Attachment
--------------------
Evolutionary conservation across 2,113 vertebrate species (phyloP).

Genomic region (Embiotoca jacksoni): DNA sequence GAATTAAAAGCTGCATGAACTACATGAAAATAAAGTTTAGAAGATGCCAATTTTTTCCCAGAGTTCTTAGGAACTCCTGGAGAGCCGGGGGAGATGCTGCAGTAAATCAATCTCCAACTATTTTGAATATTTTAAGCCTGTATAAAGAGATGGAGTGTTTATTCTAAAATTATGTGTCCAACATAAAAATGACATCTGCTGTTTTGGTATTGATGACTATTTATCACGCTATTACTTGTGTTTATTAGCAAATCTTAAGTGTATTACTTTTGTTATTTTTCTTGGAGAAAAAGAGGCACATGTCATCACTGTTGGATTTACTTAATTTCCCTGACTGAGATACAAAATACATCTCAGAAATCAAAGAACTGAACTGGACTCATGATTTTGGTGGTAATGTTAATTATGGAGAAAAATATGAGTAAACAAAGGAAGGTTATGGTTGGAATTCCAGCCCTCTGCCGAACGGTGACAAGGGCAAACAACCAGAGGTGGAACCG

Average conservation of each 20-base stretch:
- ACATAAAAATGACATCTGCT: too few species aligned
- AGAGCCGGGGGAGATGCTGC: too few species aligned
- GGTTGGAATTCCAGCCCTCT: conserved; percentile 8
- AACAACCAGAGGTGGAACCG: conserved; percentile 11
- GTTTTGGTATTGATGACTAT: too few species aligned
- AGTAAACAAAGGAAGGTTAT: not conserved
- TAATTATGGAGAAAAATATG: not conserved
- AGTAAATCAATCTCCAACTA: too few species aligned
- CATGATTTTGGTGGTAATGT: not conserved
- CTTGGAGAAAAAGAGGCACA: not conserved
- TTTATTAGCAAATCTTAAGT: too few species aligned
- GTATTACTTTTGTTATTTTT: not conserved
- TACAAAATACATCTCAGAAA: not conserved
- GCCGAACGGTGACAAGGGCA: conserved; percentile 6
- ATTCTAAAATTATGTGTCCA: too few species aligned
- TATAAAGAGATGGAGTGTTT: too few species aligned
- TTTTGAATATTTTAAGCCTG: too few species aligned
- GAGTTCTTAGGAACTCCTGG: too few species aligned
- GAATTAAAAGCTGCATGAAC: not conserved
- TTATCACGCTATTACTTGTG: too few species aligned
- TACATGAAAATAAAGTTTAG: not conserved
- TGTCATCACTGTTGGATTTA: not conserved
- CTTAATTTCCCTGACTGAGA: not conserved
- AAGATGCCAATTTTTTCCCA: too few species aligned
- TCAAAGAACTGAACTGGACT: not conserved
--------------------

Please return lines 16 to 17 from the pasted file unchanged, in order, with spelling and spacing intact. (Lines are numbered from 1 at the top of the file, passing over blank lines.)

- TACAAAATACATCTCAGAAA: not conserved
- GCCGAACGGTGACAAGGGCA: conserved; percentile 6